It is 25 degrees here right now. I realize that’s what some of you northern folks refer to as Spring, but down here that is flat out cold. Like two pairs of socks and break out my seldom worn long-johns kind of cold. Or, better yet, stay inside by the fire where it’s warm and the hot chocolate flows like milk and honey cold.
Last night I slept in Caroline’s room. I’ve actually been sleeping in there every night since she was sick last week because we have a loose system of sleeping arrangements around here. We basically go with whatever bed seems the most comfortable and has the least amount of snorers and/or coughers. Which I guess, technically would be P’s bed right now because I have contracted Caroline’s cough and she’s still congested and we are just a noisy, wheezy pair. I don’t think P is sad that we’re in exile in the other part of the house.
Anyway, I woke up about 3:00 a.m. when the cold front started blowing in. The wind was unbelievably loud and the trees outside her window were making a huge racket. And then the birds started to go bananas. They were chirping and tweeting and singing. It sounded like there were a hundred of them outside her window.
I wondered if maybe a nest had gotten blown down in the wind and figured they would quiet down in a minute. Then the rain started to pour and they continued to tweet and sing. I’d never heard anything like it. I laid there in bed and began to wax poetic about how the little sparrows (or whatever they happened to be) were presenting such a great analogy of life. I began to compose a blog post in my head about the importance of remembering to sing even during the storms of life and how they are such a beautiful picture of trusting God with all that comes our way.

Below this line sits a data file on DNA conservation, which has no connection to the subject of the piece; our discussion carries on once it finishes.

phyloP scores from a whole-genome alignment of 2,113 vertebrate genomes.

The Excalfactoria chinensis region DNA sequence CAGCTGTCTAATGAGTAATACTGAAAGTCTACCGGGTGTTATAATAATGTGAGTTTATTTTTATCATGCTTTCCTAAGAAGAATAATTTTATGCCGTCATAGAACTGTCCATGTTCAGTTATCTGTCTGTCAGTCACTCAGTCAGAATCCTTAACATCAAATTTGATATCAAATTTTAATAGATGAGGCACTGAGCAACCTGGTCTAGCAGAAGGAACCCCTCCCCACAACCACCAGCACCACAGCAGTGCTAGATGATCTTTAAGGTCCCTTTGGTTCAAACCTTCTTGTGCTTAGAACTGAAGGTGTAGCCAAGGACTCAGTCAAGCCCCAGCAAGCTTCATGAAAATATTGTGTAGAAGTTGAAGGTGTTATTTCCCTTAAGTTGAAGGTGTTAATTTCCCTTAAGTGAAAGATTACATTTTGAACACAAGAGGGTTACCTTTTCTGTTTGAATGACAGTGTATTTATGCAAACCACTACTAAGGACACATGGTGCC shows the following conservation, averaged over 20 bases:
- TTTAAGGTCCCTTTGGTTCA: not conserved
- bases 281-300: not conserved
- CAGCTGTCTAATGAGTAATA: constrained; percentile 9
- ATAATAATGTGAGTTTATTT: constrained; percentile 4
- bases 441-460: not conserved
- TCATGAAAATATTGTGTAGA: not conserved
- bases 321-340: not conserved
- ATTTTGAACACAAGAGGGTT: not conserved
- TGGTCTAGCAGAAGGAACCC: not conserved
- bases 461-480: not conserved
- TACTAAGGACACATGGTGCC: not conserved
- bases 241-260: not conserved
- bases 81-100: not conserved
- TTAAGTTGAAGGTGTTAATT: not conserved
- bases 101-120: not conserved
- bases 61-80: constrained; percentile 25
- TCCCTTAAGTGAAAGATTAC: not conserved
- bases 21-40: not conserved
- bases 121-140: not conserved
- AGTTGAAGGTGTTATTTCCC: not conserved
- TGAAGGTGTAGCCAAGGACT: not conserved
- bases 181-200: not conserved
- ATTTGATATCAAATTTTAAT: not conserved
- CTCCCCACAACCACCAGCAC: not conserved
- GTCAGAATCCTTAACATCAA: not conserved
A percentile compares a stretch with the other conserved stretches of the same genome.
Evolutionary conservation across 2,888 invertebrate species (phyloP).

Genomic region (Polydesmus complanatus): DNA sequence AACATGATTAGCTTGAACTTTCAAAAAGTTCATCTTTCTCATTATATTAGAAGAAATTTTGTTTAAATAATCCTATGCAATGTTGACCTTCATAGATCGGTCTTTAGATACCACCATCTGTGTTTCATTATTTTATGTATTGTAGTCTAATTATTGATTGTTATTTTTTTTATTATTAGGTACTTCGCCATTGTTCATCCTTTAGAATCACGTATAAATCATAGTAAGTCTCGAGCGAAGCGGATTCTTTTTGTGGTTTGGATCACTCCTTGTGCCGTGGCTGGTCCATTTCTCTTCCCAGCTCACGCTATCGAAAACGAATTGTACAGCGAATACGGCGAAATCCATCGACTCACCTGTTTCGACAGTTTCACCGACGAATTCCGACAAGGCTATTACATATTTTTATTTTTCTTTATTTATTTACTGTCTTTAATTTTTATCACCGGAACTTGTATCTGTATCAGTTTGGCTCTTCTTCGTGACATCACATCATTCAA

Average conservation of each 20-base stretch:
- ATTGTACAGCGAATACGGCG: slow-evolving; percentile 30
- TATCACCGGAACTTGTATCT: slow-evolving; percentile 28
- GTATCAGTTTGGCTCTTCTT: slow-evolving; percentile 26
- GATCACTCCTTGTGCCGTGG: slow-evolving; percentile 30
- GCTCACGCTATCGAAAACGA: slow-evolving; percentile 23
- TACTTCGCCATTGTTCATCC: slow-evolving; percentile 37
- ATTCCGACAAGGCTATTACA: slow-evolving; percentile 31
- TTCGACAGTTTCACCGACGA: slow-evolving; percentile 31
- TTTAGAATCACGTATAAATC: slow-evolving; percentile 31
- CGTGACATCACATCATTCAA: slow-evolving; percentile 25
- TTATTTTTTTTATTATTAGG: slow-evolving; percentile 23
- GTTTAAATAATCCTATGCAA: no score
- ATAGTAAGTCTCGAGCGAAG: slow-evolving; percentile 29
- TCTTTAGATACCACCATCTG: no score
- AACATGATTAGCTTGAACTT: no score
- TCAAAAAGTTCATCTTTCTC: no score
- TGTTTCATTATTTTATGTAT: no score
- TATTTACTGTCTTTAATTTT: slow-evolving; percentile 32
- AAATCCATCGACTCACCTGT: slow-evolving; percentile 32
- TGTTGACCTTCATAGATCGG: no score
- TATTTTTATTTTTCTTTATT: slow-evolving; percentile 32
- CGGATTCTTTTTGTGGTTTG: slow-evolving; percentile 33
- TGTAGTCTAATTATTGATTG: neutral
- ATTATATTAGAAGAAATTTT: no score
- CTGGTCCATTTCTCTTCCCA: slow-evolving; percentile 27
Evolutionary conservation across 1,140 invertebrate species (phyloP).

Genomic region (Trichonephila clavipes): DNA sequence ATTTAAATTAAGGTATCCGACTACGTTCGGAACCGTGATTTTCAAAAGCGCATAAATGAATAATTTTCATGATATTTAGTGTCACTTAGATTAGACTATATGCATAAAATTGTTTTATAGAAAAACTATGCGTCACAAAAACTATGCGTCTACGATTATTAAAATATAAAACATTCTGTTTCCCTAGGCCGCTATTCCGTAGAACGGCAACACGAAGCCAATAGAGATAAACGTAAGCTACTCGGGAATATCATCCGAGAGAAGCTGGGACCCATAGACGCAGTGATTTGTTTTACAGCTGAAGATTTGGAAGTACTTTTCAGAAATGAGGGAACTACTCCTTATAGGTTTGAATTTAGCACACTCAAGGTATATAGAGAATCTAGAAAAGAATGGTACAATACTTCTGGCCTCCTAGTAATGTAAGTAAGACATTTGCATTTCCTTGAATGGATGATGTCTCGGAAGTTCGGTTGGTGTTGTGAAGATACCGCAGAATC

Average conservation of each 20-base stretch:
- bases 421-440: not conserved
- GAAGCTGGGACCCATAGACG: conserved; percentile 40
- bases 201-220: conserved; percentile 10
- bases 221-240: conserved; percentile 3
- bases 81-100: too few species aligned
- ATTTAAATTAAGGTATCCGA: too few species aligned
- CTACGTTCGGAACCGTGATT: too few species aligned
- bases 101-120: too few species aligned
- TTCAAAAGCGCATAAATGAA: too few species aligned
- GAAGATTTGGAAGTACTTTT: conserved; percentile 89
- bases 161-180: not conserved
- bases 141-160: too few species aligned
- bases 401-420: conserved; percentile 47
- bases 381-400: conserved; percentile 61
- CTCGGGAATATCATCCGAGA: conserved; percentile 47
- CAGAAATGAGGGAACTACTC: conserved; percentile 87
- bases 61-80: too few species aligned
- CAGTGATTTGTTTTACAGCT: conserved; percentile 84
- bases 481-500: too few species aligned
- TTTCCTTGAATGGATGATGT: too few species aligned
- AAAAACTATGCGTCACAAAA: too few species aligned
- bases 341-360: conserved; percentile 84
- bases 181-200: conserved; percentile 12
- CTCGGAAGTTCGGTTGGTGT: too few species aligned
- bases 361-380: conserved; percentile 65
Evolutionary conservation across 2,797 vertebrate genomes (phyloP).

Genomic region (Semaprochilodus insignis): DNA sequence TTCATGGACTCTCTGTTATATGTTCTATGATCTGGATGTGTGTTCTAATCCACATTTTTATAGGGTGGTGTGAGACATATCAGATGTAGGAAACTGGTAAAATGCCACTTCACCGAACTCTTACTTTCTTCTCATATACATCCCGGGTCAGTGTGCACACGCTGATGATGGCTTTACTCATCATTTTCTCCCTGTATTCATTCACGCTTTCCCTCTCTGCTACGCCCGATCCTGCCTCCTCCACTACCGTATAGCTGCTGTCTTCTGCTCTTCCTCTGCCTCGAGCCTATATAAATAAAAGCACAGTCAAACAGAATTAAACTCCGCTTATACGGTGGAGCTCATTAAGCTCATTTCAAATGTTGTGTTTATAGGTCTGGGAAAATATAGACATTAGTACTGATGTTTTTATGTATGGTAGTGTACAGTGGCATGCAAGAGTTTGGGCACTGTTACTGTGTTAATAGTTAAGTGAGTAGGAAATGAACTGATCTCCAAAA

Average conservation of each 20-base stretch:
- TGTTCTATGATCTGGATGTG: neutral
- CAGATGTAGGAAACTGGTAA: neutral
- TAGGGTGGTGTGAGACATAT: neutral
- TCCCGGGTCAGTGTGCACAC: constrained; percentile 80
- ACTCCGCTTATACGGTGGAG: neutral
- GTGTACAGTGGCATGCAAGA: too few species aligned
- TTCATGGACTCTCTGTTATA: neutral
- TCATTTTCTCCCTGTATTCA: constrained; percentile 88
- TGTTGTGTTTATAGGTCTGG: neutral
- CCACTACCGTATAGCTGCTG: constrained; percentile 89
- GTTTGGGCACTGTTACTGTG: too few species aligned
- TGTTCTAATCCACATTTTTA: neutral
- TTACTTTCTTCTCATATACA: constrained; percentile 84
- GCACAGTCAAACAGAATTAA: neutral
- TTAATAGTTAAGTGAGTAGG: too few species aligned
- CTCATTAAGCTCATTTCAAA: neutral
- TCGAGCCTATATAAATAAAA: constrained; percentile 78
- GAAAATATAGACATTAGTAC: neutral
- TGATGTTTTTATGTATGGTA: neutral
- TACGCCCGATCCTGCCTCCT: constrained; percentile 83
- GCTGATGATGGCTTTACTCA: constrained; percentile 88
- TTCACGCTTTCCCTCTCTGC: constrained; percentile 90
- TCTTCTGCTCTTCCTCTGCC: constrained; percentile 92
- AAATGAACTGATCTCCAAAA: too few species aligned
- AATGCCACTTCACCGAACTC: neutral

And then I drifted back off to sleep.
Until Caroline woke me up about thirty minutes later to let me know that our sound machine had somehow been switched from the sound of Rainfall to Tropical Rainforest.
Which would explain why the birds were still chirping.
And, also, the monkeys.
Best I can tell, the power went out for a brief moment when the wind started to howl. And the sound machine automatically resets itself to Tropical Rainforest anytime it’s disconnected from a power source.
I’m going to blame the Benadryl that I took right before bed as the reason it didn’t occur to me that you generally don’t hear the call of the Keel-Billed Toucan in South Texas.
However, I still maintain that it’s important to sing through the storms of life.